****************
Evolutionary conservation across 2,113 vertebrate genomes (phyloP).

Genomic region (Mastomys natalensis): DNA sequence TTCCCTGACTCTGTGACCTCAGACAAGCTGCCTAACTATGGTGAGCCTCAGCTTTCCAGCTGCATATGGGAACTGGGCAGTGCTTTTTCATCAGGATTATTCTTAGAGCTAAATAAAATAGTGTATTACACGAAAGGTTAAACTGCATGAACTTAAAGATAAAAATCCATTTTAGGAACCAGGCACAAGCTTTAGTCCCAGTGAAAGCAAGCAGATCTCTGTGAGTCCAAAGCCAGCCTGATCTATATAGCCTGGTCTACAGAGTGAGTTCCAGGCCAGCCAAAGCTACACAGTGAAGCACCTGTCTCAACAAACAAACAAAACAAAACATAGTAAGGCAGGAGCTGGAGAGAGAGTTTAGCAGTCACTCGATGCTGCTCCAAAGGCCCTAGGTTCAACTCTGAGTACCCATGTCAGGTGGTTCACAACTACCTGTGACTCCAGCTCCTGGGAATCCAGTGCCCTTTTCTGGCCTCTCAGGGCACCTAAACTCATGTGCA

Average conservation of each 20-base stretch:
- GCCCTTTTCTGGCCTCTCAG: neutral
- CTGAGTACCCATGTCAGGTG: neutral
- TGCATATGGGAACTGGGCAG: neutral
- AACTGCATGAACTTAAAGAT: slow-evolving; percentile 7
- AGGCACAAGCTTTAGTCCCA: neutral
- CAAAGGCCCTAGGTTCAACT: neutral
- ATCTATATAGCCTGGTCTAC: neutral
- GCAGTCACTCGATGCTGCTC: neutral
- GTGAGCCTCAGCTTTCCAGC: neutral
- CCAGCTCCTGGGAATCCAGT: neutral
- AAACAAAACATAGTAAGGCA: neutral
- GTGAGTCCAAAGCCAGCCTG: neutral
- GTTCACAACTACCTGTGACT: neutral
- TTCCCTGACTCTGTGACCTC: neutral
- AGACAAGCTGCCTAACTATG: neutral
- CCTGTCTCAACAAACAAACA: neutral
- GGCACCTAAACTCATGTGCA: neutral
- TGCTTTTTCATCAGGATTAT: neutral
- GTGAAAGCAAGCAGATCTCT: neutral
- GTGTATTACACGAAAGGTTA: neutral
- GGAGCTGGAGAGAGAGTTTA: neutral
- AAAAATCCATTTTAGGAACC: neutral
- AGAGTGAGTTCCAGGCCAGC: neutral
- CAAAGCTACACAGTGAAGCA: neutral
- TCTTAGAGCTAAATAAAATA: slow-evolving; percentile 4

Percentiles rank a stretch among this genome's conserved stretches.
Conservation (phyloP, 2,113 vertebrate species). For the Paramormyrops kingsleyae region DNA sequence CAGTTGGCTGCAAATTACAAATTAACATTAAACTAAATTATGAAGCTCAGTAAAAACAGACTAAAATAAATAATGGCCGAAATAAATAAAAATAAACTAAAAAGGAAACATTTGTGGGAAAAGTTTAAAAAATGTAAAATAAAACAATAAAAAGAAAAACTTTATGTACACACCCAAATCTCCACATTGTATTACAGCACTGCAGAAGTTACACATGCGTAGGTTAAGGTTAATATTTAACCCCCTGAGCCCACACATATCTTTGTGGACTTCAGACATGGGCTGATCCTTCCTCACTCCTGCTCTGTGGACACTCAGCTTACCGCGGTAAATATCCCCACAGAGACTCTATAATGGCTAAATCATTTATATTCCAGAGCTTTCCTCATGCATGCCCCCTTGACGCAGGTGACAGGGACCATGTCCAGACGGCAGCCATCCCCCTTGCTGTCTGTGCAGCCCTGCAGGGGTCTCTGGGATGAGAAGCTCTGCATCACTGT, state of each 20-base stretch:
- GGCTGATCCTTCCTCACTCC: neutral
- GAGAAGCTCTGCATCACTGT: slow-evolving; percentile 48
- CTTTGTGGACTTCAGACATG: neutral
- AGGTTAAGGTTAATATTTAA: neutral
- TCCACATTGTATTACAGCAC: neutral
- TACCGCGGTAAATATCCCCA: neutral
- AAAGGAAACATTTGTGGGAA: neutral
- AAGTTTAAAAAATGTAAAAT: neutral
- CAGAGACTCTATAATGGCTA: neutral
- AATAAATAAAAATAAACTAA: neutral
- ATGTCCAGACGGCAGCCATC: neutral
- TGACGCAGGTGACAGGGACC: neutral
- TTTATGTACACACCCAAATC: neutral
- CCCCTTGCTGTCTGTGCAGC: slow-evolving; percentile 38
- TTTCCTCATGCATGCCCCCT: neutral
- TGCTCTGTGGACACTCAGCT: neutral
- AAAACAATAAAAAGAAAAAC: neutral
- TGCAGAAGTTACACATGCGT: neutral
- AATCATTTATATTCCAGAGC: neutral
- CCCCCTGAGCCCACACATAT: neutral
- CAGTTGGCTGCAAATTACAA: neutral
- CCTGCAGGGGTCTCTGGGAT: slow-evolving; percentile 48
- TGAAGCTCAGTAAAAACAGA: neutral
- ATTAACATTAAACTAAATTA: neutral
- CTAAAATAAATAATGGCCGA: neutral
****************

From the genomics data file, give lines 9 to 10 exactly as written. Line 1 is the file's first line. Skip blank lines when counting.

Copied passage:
- CAAAGGCCCTAGGTTCAACT: neutral
- ATCTATATAGCCTGGTCTAC: neutral